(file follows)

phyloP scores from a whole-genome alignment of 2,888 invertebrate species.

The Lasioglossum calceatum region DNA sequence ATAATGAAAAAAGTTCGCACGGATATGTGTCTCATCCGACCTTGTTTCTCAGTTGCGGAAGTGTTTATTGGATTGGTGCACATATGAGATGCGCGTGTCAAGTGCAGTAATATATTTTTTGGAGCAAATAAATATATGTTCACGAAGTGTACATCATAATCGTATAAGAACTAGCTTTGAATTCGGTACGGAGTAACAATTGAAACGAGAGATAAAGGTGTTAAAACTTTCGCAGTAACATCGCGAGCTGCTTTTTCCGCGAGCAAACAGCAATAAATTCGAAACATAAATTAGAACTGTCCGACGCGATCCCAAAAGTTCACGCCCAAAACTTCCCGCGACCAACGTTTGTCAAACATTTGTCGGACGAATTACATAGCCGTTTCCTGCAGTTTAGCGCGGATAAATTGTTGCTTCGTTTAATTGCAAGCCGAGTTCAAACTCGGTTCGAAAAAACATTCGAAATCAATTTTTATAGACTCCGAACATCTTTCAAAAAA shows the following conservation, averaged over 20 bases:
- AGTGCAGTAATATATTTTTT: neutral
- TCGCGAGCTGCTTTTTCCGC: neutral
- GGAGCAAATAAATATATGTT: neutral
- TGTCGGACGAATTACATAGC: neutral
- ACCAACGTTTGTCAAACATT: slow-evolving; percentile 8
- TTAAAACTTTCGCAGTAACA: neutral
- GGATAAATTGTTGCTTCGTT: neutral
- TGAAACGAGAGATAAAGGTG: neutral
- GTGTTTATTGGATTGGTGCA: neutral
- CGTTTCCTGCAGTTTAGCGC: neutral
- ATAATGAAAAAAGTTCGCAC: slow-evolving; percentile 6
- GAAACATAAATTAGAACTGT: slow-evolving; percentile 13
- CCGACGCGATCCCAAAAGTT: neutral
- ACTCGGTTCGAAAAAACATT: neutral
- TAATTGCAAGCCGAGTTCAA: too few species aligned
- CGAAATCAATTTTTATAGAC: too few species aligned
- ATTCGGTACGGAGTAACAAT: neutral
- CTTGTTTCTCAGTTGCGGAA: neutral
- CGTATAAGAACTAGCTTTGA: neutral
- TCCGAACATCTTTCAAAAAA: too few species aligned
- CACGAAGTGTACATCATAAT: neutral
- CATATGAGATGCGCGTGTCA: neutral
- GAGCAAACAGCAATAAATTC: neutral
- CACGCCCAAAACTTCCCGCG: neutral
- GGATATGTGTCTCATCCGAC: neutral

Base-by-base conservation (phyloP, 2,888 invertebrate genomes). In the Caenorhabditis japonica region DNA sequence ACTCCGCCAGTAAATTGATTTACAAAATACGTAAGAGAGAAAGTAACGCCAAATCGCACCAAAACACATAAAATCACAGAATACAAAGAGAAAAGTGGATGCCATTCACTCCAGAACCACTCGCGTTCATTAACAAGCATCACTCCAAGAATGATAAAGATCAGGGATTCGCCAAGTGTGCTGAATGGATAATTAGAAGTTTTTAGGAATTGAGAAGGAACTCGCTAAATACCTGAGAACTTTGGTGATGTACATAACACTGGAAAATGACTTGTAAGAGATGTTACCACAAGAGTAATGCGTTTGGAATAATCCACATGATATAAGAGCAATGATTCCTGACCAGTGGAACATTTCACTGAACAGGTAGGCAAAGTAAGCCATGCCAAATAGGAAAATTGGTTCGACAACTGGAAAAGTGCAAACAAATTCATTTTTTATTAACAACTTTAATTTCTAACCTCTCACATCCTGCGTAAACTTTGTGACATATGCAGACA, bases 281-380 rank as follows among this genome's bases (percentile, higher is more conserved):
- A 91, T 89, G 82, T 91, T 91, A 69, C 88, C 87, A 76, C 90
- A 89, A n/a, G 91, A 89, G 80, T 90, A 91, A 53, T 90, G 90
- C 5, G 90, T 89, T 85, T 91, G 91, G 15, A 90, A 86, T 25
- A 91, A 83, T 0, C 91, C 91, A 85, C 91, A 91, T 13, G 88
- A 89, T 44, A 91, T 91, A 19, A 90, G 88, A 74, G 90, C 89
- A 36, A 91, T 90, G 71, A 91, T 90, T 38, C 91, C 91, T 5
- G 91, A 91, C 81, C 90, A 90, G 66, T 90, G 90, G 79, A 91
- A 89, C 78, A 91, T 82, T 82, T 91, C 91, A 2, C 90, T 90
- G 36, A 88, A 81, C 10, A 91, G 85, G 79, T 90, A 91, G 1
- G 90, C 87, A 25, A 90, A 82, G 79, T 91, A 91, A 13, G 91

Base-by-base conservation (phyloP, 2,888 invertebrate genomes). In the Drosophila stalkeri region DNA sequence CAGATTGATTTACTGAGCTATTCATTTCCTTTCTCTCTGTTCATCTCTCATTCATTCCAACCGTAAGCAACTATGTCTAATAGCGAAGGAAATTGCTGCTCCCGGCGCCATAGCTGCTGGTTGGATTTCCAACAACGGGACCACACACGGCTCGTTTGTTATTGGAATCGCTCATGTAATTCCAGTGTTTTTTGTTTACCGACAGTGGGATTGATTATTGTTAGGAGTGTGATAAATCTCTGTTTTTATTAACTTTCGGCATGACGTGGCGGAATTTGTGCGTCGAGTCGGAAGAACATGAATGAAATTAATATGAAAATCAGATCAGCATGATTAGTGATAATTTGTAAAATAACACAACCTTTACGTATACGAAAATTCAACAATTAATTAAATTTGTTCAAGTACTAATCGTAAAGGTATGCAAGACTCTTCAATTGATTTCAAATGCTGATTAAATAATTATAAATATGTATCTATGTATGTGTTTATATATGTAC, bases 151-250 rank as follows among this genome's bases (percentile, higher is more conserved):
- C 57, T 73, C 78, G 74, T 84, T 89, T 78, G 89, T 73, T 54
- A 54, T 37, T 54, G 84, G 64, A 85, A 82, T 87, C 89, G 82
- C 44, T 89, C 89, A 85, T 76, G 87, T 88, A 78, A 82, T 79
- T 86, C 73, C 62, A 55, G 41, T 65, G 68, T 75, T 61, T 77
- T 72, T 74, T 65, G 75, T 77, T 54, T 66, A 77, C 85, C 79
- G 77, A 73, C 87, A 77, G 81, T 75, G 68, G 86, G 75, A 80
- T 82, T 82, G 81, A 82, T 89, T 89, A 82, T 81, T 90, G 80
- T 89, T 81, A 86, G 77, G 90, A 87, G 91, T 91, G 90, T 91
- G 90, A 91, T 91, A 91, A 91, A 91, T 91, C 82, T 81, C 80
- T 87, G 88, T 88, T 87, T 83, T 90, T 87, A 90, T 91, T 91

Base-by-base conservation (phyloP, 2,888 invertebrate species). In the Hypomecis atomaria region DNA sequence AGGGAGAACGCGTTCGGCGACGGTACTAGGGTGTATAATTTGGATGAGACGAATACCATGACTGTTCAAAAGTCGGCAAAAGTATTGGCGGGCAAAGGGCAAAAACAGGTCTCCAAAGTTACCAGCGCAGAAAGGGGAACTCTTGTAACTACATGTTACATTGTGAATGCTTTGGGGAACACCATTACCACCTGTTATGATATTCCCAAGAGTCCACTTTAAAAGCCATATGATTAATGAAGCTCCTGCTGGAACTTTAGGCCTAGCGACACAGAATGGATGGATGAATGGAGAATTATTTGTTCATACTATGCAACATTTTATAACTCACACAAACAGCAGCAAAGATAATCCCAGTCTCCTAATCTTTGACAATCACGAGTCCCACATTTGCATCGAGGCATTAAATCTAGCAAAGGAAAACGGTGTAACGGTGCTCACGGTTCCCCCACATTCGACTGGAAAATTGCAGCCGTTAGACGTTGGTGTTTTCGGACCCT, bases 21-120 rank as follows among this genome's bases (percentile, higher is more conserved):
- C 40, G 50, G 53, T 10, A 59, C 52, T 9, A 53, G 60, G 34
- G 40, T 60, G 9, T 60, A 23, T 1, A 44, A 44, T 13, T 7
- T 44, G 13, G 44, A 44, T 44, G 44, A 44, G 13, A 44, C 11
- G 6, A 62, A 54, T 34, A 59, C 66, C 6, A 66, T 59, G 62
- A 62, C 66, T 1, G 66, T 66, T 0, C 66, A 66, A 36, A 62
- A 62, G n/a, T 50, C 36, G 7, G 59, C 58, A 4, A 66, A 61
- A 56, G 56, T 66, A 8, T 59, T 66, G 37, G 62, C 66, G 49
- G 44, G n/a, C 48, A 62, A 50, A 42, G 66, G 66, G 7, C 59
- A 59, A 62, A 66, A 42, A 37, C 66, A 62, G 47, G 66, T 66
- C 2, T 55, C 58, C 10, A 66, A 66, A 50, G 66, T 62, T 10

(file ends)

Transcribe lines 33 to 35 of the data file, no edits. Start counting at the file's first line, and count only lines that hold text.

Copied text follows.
- A 89, T 44, A 91, T 91, A 19, A 90, G 88, A 74, G 90, C 89
- A 36, A 91, T 90, G 71, A 91, T 90, T 38, C 91, C 91, T 5
- G 91, A 91, C 81, C 90, A 90, G 66, T 90, G 90, G 79, A 91